Iran: Taking Aim at Low Fertility and Women’s Mobility

Read “Iran: Taking Aim at Low Fertility and Women’s Mobility” published by the Foreign Policy Research Institute, in Philadelphia (PA, USA).

Unlike prior policies that sought to eradicate vestiges of pre-revolution Iran, the government’s most recent actions alter social conditions that were encouraged during much of the Islamic Republic’s three decades of existence: a widespread small-family norm, and gender equality in education. In the ideologically charged political ecology of Supreme Leader Ayatollah Khamenei’s Iran, such conditions have been deemed “un-Islamic.”

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Iran’s Chinese Future

DownloadIran’s Chinese Future“, a demographic comparison of two countries on similar political tracks, published by Foreign Policy in June 2009, following pro-democracy demonstrations in Iran’s cities.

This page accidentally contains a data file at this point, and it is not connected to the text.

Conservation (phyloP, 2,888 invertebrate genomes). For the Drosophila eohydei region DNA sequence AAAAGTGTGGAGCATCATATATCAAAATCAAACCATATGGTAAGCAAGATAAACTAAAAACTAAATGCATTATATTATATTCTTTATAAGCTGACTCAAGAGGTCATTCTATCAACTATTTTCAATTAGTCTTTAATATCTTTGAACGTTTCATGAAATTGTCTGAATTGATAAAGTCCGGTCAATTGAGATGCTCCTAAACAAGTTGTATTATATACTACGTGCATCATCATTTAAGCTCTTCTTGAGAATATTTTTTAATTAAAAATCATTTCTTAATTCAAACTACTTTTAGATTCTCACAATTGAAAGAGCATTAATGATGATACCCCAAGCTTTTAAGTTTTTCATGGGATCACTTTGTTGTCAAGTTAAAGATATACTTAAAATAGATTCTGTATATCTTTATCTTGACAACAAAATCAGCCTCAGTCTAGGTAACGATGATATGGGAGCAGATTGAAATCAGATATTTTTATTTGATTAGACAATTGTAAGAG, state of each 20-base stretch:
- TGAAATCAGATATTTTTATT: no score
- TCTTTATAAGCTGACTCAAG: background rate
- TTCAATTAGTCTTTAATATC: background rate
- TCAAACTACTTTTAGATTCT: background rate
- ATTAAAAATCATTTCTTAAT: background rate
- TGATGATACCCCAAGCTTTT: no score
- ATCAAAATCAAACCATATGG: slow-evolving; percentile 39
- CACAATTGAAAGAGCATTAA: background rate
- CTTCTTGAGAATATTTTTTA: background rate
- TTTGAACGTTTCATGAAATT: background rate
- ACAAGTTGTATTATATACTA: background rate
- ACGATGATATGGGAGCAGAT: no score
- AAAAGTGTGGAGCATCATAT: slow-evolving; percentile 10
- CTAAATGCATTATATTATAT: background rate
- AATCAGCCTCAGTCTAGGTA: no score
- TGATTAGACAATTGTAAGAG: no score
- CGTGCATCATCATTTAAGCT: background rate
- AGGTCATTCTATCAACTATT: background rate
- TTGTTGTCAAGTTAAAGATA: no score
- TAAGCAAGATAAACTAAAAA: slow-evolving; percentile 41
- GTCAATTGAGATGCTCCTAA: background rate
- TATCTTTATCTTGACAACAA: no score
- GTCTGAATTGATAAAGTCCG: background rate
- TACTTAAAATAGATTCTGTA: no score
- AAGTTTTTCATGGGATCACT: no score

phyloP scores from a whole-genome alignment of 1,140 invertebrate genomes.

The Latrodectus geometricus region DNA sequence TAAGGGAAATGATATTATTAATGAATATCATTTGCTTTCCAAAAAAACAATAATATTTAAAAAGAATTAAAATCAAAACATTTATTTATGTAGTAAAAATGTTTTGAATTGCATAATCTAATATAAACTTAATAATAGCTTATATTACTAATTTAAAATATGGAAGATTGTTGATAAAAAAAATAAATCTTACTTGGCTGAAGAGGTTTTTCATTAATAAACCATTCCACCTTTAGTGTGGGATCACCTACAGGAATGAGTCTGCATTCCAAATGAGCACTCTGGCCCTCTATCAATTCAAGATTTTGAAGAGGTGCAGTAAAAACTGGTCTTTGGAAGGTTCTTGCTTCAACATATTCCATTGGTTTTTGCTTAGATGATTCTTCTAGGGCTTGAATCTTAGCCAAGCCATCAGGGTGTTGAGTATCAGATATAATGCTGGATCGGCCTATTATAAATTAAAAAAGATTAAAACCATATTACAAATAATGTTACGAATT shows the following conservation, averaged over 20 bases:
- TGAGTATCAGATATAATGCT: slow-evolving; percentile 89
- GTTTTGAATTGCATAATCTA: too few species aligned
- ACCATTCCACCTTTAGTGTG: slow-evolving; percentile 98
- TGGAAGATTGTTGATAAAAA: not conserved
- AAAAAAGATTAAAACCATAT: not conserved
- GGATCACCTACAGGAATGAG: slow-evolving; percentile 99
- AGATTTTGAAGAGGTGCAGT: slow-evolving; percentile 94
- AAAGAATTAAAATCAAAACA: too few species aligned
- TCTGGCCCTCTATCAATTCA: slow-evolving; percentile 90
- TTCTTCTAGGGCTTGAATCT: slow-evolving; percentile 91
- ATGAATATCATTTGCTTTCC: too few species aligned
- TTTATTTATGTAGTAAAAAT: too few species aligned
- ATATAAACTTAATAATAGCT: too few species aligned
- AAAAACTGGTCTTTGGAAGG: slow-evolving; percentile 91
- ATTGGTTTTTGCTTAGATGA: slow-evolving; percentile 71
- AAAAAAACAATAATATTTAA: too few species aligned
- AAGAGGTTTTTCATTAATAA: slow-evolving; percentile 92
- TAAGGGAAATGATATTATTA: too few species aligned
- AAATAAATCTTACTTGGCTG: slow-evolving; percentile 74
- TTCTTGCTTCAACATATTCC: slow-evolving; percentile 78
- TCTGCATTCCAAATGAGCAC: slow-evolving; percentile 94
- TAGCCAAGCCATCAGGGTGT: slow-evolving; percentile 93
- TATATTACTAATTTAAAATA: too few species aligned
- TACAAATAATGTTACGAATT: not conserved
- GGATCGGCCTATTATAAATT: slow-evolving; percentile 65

The past few weeks’ images (June, 2009) of tens of thousands of brave, bold, and mostly youthful opposition supporters crowding Tehran’s boulevards have encouraged some onlookers to draw hopeful parallels to the protests that helped topple most of the authoritarian regimes in Eastern Europe, from the late 1980s onward. But, from a demographer’s standpoint, Iran’s youthful population age structure (in other words, its distribution of residents by age) suggests a different analogy. Depressingly enough for the democracy protesters in Iran and those who stand with them around the world, a closer comparison may be with China’s youth bulge experience 20 years ago, including the social fractures that pervaded that generation’s political culture and the ruthless and ongoing response by conservative elements of Chinese leadership.

Read more by downloading “Iran’s Chinese Future” here …. 

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